The justice system doesn’t treat it like that.
Now I’m not a family lawyer or anything, but the Canadian family law system tells us that for common-law arrangements if you don’t have documentation or a paper trail that you have contributed to rent or a mortgage (or if your name isn’t even on the title of the home), you’re really out of luck. You’ll get none of it. Zilch. Nada.
So when you move in together, it’s really important to either a) keep all your receipts and make sure that if you’re paying into the mortgage, that your name is on the mortgage and b) you have a good sit-down talk about your assets and what you want to do with them in case you break up.
It’s also important to note that it is worthwhile to make sure that each of you has your name on various types of payments, utility bills, and credit cards throughout the relationship (or at least not have just one name on EVERYthing) because this can leave one person with no credit history if the relationship dissolves. If you don’t know what your credit situation is, check it for free using our Borrowell free credit score promotion.
I know talking about the possibility of breaking up is about as romantic as dissecting a cow’s eyeball in Biology lab (mmm formaldehyde, anyone?), but it’s necessary to at least get a sense of what you both want to do if you are faced with a breakup.
I have an acquaintance who was living common law for about seven years with her boyfriend, and she bought an investment condo on her own and it needed fixing up. Her boyfriend offered to help her and he voluntarily fixed up her place really nicely. Things didn’t pan out a few years down the road (she broke up with him) and she thought everything would be simple after the breakup. Boy, was she wrong! In court (maybe out of spite, I don’t know), he showed each and every receipt he saved from the renovations he did on her condo, and added in the labour costs, and it added up to a nice sum of $40,000. She did NOT have $40,000 just sitting in the bank, so she was forced to sell her investment condo to come up with the capital to pay him. She did NOT know that he kept every single receipt and that it would bite her in the behind in the future.
So, a Cohabitation Agreement (though it can be pricey because you need a lawyer from both parties to witness it) can save you some money in the long run, should you ever break up (knock on wood). Cohabitation Agreements can show that you want the same rights as married couples (that is, split 50/50)- though, on the flip side of the coin, you probably don’t want to be picking up their baggage, if they have any (ahem DEBT). They can also help you protect any assets that you may have (e.g. inheritance, a previous property) if your angry ex-partner somehow proves that they have a claim on your assets. They are useful tools to have BEFORE or shortly after you start living together. Just to keep things clear.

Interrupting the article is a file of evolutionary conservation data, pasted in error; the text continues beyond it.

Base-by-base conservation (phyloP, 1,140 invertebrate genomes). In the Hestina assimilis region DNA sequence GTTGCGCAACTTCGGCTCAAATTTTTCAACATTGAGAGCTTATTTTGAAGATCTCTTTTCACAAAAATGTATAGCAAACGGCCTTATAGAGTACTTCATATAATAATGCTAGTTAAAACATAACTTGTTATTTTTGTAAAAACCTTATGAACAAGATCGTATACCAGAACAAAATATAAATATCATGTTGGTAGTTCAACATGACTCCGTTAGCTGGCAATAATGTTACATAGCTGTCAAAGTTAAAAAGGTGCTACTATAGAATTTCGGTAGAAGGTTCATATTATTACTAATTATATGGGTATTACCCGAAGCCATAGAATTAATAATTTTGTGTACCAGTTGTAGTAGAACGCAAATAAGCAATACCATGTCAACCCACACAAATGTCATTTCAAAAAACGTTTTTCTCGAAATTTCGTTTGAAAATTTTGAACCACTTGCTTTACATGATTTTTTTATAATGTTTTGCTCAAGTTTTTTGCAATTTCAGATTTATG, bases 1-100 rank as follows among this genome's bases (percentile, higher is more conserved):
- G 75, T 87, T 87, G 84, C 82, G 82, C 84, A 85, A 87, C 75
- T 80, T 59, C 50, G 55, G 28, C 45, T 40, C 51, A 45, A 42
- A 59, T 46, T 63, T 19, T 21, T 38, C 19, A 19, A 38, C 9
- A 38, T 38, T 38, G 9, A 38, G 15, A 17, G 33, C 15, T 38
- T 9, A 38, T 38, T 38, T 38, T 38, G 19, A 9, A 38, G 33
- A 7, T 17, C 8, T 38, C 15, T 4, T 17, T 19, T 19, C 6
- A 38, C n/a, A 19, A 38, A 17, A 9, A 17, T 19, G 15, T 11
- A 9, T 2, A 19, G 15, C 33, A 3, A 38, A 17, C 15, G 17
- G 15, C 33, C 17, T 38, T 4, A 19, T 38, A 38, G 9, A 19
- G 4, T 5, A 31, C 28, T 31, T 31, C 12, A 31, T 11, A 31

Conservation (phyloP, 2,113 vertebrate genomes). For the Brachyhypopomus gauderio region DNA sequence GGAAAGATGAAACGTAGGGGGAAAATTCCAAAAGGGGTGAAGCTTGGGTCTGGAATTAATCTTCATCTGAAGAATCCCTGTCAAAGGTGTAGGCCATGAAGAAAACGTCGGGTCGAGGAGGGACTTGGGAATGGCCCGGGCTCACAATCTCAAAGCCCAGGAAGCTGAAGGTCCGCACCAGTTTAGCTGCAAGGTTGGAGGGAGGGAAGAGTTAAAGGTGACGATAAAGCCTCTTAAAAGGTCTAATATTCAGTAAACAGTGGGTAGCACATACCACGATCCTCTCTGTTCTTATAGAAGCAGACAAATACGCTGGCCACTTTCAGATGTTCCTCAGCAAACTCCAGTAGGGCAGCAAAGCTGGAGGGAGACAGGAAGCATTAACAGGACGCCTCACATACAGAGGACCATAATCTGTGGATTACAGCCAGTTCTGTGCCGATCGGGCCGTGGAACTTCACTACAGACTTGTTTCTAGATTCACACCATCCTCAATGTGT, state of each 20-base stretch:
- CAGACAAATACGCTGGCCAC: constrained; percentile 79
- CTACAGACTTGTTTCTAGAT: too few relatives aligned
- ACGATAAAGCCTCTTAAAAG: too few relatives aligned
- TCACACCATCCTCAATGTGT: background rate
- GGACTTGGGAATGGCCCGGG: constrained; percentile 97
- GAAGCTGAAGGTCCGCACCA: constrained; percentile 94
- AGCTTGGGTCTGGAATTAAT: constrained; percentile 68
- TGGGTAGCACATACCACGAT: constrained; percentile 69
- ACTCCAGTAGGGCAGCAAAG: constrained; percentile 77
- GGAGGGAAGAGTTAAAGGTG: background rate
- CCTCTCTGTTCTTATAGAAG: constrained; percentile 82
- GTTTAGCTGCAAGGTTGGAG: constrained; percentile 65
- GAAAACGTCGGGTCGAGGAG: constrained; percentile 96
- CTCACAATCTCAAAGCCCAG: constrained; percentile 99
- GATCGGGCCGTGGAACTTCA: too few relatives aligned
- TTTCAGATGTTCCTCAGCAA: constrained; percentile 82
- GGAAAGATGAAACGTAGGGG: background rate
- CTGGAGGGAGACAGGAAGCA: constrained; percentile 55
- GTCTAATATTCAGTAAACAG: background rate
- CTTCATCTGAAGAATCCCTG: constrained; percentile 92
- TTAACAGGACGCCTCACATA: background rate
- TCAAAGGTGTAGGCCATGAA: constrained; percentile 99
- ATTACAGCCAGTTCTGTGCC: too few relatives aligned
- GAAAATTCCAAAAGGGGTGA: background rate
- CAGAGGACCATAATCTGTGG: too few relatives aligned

Sorry for bursting everyone’s bubble. I’m being a real Debbie Downer, but I think it’s some food for thought. Most people don’t get Cohabitation Agreements or even Pre-nuptials. I guess it’s kind of taboo and unromantic.
The bottom line
The prevalence of common-law relationships has continued to skyrocket across Canada. The number of folks deciding to live together in some capacity before marriage is now roughly five times what it was thirty years ago! Because of how prevalent common-law relationships are becoming, more and more experts are recommending cohabitation agreements, and many are pushing for national legislation on the topic.
Right now, in places like New Brunswick, Alberta, and Ontario, unmarried spouses have very few rights to their partner’s property, whereas British Columbia enacted new legislation in 2011 that guarantees property rights consideration after two years of cohabitation. As an example of how seemingly random this process can be, in the recent New Brunswick court case of Noel v. Butler, an unmarried couple that had been together 14 years split up, and it was determined one of the partners had no claim on the property of the other despite all “married rights” assumptions.
So whether it’s as simple as deciding who is going to move their toothbrush into the other’s place, or deciding whose name will go on the mortgage, make sure that you know your rights and responsibilities in your province. No one likes to think about the worst-case scenario, but given the statistics in the area of common-law relationships, it’s important to put up safeguards so that a possible emotionally turbulent time isn’t compounded by a financial catastrophe.